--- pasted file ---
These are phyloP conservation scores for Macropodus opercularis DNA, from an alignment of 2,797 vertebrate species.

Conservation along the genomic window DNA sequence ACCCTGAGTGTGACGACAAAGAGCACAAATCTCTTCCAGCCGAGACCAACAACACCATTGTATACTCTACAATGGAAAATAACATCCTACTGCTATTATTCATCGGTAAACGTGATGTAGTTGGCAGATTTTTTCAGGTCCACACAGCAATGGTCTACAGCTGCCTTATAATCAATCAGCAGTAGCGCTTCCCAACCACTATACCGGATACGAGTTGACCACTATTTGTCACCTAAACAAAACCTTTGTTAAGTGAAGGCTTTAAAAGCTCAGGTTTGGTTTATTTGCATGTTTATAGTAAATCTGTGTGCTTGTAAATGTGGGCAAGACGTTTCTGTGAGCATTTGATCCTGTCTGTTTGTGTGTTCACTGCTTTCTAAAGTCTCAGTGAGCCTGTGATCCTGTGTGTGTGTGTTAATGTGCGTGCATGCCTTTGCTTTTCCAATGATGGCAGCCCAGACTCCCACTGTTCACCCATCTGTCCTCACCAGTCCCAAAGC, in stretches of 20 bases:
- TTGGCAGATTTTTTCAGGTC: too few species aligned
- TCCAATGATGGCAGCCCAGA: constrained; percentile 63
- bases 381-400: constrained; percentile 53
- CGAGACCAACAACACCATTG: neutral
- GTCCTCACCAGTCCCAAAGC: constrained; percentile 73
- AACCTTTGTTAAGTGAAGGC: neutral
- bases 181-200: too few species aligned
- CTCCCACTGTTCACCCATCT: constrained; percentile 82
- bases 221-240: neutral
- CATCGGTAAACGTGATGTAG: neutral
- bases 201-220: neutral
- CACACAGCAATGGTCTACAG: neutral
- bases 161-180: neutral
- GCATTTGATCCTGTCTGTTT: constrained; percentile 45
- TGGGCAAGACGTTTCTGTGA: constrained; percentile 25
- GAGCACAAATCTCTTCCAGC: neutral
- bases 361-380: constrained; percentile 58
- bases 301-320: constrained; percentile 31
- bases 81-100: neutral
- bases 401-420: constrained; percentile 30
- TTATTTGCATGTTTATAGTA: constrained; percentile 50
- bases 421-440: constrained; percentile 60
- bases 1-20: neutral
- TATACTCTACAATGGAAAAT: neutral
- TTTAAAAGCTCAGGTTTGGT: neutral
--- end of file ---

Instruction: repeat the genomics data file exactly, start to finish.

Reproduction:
These are phyloP conservation scores for Macropodus opercularis DNA, from an alignment of 2,797 vertebrate species.

Conservation along the genomic window DNA sequence ACCCTGAGTGTGACGACAAAGAGCACAAATCTCTTCCAGCCGAGACCAACAACACCATTGTATACTCTACAATGGAAAATAACATCCTACTGCTATTATTCATCGGTAAACGTGATGTAGTTGGCAGATTTTTTCAGGTCCACACAGCAATGGTCTACAGCTGCCTTATAATCAATCAGCAGTAGCGCTTCCCAACCACTATACCGGATACGAGTTGACCACTATTTGTCACCTAAACAAAACCTTTGTTAAGTGAAGGCTTTAAAAGCTCAGGTTTGGTTTATTTGCATGTTTATAGTAAATCTGTGTGCTTGTAAATGTGGGCAAGACGTTTCTGTGAGCATTTGATCCTGTCTGTTTGTGTGTTCACTGCTTTCTAAAGTCTCAGTGAGCCTGTGATCCTGTGTGTGTGTGTTAATGTGCGTGCATGCCTTTGCTTTTCCAATGATGGCAGCCCAGACTCCCACTGTTCACCCATCTGTCCTCACCAGTCCCAAAGC, in stretches of 20 bases:
- TTGGCAGATTTTTTCAGGTC: too few species aligned
- TCCAATGATGGCAGCCCAGA: constrained; percentile 63
- bases 381-400: constrained; percentile 53
- CGAGACCAACAACACCATTG: neutral
- GTCCTCACCAGTCCCAAAGC: constrained; percentile 73
- AACCTTTGTTAAGTGAAGGC: neutral
- bases 181-200: too few species aligned
- CTCCCACTGTTCACCCATCT: constrained; percentile 82
- bases 221-240: neutral
- CATCGGTAAACGTGATGTAG: neutral
- bases 201-220: neutral
- CACACAGCAATGGTCTACAG: neutral
- bases 161-180: neutral
- GCATTTGATCCTGTCTGTTT: constrained; percentile 45
- TGGGCAAGACGTTTCTGTGA: constrained; percentile 25
- GAGCACAAATCTCTTCCAGC: neutral
- bases 361-380: constrained; percentile 58
- bases 301-320: constrained; percentile 31
- bases 81-100: neutral
- bases 401-420: constrained; percentile 30
- TTATTTGCATGTTTATAGTA: constrained; percentile 50
- bases 421-440: constrained; percentile 60
- bases 1-20: neutral
- TATACTCTACAATGGAAAAT: neutral
- TTTAAAAGCTCAGGTTTGGT: neutral